Bridget Casey writes at Money After Graduation, a website that helps people increase their net worth by helping them pay off their student loans, get out of consumer debt and also invest their money well so that they can graduate rich.
She started Money After Graduation after finishing her undergraduate degree, where she found herself over $20,000 in debt. Systematically, Bridget started paying this off and this is when she became more interested in money, learning about saving and investing.
We thought it would be great to get a snippet of the kind of advice on offer at her website, www.moneyaftergraduation.com, and get to know her a bit more.
Why do you do what you do?
I started Money After Graduation when I had just finished my undergraduate degree and was over $20,000 in debt. I started tracking my debt payoff, and I became more interested in money, learned about saving and investing. I love sharing what I've learned with other students and recent graduates. Student debt is a common burden and saving money in your twenties is hard, so I love helping my peers succeed at increasing their net worth.
You speak a lot about frugality. Why do you think frugality has become so undervalued these days?
We live in a culture of instant gratification. Frugality isn't practised because, thanks to credit, it doesn't have to be. Being frugal is a lost art; you're weird if you do it, and no wonder. If you can settle for new cars, big houses and big screen TVs why would you elect to go without? Most people don't know the sense of satisfaction that comes from living within your means.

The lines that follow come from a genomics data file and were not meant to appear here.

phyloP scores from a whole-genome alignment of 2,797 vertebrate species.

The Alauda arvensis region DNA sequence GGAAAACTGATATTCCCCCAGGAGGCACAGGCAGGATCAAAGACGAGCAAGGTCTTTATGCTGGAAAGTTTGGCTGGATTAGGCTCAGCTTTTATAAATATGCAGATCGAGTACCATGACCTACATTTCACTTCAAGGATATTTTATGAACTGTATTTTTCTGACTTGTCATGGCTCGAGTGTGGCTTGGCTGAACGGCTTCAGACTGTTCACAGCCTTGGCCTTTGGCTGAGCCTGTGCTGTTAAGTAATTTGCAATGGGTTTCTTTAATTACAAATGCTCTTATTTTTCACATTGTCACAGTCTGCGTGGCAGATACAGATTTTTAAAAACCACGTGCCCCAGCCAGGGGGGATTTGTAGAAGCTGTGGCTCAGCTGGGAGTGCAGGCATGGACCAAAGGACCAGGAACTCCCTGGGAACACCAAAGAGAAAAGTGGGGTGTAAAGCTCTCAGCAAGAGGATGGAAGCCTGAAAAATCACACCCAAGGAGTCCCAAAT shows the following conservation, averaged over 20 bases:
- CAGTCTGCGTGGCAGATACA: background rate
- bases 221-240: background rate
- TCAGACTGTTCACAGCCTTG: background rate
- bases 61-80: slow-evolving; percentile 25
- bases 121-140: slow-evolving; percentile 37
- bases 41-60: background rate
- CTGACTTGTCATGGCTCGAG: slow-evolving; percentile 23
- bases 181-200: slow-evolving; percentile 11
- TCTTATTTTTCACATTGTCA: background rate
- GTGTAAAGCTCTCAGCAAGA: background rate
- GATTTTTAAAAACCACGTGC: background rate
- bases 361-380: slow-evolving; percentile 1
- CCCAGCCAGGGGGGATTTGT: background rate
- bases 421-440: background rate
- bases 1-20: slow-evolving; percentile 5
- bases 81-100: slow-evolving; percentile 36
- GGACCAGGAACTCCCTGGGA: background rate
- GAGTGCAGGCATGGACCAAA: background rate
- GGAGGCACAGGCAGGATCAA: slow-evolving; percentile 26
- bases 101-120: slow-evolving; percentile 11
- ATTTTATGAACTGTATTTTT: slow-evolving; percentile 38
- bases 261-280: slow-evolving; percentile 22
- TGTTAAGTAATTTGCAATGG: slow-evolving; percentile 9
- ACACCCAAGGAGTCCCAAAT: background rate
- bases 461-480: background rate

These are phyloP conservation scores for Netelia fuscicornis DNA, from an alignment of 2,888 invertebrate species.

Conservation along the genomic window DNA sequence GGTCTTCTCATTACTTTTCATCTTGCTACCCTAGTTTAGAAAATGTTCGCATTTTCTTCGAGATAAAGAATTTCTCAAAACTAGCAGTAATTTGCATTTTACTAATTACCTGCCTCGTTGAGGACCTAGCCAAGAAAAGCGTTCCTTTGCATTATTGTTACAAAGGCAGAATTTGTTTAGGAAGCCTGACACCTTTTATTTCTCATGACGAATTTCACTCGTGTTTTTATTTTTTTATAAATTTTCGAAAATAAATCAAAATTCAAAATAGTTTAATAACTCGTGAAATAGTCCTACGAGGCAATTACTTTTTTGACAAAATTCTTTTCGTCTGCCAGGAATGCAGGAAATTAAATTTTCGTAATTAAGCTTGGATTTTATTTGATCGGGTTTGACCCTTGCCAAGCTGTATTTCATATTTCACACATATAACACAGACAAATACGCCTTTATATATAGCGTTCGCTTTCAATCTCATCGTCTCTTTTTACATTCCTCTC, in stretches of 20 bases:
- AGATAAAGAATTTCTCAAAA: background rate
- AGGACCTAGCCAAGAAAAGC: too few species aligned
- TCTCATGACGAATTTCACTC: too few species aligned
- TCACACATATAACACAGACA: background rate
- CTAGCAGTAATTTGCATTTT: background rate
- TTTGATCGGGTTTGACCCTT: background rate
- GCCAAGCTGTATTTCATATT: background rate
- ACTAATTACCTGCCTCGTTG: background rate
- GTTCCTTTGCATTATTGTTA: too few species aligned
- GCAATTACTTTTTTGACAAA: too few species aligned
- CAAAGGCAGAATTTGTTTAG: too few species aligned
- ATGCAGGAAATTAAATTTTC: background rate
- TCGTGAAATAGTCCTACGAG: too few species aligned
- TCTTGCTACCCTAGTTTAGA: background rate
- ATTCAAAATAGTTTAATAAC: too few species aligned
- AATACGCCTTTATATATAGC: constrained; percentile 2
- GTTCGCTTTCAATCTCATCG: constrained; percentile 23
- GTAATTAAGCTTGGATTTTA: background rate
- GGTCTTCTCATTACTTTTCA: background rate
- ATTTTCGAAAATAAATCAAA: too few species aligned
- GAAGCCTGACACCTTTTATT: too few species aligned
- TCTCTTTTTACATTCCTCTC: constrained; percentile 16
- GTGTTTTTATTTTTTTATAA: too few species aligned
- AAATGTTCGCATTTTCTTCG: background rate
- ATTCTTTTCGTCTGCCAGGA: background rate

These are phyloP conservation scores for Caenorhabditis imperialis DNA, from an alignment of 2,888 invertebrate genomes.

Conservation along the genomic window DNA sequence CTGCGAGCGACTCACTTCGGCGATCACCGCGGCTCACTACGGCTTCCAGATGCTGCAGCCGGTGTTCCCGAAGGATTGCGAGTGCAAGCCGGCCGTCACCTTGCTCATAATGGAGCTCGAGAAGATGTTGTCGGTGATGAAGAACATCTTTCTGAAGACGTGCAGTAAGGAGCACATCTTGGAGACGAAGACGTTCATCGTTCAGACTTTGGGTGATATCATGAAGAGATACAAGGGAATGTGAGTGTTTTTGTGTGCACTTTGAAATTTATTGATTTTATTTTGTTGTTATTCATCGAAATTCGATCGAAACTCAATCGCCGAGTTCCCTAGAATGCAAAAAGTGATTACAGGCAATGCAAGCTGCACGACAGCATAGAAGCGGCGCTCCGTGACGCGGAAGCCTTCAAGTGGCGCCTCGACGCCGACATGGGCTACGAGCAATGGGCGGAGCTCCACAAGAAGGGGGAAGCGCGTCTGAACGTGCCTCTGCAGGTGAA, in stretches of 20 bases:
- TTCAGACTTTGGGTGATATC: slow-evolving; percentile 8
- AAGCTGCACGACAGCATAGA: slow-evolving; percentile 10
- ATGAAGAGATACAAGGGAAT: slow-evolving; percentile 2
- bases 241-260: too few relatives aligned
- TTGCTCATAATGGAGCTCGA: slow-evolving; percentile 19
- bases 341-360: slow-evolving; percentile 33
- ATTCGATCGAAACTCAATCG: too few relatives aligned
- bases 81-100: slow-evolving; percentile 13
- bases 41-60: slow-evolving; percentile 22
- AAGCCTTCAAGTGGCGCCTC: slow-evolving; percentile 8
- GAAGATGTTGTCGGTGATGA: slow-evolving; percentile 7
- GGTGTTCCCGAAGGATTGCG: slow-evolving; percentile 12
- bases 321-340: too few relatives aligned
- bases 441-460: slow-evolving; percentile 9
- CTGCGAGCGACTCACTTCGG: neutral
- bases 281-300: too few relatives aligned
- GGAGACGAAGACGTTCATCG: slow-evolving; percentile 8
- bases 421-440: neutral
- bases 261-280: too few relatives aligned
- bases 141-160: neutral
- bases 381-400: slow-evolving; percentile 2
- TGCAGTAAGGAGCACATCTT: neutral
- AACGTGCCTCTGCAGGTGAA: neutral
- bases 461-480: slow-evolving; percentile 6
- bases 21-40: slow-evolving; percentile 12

Can we still look our best even when we're practicing frugality?
Yes! True fashion is timeless. Having style is not about buying up the latest trends, it's about choosing pieces that you love and flatter you and this can be accomplished at a thrift store.
How can people pay off their student loans quicker?
Buckle down and do it. There is no silver bullet, but tackling your student debt aggressively will leave you better off in the long run.
By living like a student for the first little while after you graduate, earning extra money at your job or by working part-time in addition to your full-time job, and being responsible with your spending, you can pay off your student debt in a fraction of the loan term.
How do you encourage people not to feel overwhelmed about investing?
The stock market isn't as much of a mystery as most people think it is. Once you can wrap your head around some of the jargon by utilizing sites like Investopedia, you'll be able to decode a lot of what's going on. You might even find that investing for the long term is actually quite boring. When you're picking stocks you plan to hold for five, 10, or 15 years (or even longer), you're not living the life of a day trader, you're depositing your money and watching it grow much as you would in a simple savings account, except with a better return.
How do you think tools like Mint help people be more frugal with their money?
Knowing what you're spending your money on is the first step to managing it. If you don't know where your money is, you can't do anything with it. Using tracking tools like Mint show you what you're spending so you can determine where you need to make changes.
What's the number one thing you say to people to inspire them to budget?
Don't you want to be rich? It starts here.